ROBYN: In music, we’ve come back to this place where if it doesn’t feel real or authentic, then people won’t buy it. Do you think it’ll come to that in the fashion world as well—that things will have to be less glossy and more real?

RENCK: I think the fashion world is, in a lot of ways, struggling to keep that façade up. It’s all about money in the fashion world anyways—

ROBYN: But that’s what it used to be like in the music world too.

RENCK: And the music world is more vibrant than ever now. I feel like I have more, better music in my library now than I’ve ever had before, which I think is partially because people can make music on their own, so enough of them have said, “Fuck it. I’m just gonna do what I wanna do.” I do hope that something similar happens in fashion, because fashion has become quite ridiculous in certain ways. It’s mostly about brands right now, and you can’t go stretch your creativity in that environment because it becomes all about entitlement—you know: “I can have this from this brand, and I can show it off, and now everybody knows my identity.” It’s very homogenous in a lot of ways. I see on Instagram or whatever how people are posting pictures of themselves stating that they’re wearing this very mainstream but fancy big-ass fashion brand. I mean, that has nothing to do with expression—it’s just about entitlement and getting some sort of affirmation from wearing a certain brand. Maybe it’s because of how young we were, but I remember a time when fashion had more to do with self-expression and saying something about who you were through what you were wearing. But it has very little to do with expression anymore.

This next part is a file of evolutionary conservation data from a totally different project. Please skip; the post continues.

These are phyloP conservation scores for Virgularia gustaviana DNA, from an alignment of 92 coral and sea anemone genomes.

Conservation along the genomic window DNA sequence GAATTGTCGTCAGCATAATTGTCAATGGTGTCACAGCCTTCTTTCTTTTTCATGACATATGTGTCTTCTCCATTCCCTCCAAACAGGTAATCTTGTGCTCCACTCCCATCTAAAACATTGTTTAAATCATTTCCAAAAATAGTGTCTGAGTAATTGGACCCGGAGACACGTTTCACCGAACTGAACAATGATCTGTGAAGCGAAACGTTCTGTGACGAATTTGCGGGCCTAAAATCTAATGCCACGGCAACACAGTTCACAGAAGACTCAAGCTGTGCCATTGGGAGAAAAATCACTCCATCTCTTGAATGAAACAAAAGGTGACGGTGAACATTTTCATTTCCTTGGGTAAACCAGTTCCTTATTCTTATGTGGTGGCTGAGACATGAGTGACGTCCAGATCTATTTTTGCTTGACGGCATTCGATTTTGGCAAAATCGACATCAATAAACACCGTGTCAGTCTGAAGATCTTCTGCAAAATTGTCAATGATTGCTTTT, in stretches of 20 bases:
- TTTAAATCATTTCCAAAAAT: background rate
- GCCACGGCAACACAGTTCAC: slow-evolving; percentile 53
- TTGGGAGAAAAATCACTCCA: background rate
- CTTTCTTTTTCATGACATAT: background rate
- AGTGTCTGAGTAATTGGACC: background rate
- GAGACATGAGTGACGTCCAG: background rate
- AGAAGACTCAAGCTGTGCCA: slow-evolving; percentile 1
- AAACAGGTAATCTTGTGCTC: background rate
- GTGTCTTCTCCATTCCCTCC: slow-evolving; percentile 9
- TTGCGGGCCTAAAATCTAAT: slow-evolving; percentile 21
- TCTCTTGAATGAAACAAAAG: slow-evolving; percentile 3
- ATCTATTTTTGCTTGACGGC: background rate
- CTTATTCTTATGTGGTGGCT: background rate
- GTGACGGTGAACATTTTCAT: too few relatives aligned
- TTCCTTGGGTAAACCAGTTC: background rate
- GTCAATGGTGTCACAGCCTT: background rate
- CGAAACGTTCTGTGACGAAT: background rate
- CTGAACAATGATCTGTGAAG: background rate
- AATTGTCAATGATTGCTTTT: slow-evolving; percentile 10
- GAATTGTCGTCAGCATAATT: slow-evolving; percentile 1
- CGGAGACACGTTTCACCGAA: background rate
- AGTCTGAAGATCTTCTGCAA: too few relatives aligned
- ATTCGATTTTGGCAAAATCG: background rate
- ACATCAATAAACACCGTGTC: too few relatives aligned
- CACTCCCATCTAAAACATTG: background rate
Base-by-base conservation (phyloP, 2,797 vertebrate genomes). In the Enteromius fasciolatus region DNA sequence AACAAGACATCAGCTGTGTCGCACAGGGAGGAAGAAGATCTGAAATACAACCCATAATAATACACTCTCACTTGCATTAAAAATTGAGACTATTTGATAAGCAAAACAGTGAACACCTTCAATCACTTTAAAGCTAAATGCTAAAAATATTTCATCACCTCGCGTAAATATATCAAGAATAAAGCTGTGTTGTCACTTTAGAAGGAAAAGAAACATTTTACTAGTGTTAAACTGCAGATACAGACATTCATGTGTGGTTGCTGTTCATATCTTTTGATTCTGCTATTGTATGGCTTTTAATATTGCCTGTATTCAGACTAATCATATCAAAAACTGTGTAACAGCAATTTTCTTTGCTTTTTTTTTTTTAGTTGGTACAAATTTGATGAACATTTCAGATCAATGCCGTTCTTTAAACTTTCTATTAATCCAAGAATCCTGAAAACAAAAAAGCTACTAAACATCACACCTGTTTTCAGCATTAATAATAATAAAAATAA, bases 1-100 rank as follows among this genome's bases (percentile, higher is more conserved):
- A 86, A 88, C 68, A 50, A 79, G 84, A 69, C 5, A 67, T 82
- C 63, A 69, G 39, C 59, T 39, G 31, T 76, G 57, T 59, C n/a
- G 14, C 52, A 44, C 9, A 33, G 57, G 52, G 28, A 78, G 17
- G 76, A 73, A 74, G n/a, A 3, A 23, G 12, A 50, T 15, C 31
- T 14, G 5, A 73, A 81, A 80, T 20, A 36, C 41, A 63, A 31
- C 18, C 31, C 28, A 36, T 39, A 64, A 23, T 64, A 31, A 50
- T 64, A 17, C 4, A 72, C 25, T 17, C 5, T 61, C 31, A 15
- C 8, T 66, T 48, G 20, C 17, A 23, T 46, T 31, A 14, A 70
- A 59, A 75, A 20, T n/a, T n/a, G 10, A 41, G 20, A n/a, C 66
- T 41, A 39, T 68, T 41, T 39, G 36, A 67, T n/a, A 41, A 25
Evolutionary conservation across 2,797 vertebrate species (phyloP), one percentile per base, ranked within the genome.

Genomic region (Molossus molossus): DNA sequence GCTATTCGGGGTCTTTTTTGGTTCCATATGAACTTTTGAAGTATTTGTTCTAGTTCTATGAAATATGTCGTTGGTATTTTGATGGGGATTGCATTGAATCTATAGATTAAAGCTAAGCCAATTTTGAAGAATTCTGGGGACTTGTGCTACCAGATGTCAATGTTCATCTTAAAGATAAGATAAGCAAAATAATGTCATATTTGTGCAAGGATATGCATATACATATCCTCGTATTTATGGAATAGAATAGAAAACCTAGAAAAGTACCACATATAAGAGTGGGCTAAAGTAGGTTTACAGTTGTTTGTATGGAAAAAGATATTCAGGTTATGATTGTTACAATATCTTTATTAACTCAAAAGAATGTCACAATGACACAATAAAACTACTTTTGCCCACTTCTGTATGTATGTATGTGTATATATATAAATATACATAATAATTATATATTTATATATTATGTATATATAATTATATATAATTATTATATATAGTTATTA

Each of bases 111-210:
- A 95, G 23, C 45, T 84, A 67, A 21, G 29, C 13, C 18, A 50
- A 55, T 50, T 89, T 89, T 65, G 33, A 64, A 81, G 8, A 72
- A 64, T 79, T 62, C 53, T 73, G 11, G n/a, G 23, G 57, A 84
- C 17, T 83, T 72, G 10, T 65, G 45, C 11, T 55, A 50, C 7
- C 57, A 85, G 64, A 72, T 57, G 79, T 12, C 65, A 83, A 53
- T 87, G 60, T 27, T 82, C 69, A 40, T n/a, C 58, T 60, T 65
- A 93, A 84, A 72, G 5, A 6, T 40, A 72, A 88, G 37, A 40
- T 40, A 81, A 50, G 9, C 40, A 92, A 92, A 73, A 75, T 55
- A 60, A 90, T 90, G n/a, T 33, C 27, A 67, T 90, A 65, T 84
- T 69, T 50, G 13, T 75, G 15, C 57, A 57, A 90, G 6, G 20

ROBYN: What you’re talking about reminds me of Jean-Paul Goude mixing with Grace Jones, and that whole period when street culture made its way into fashion. It’s interesting, though, because that kind of energy is back in music a lot, but it’s not really hitting hard within the broader youth culture when it comes to fashion. It’s still in an isolated bubble.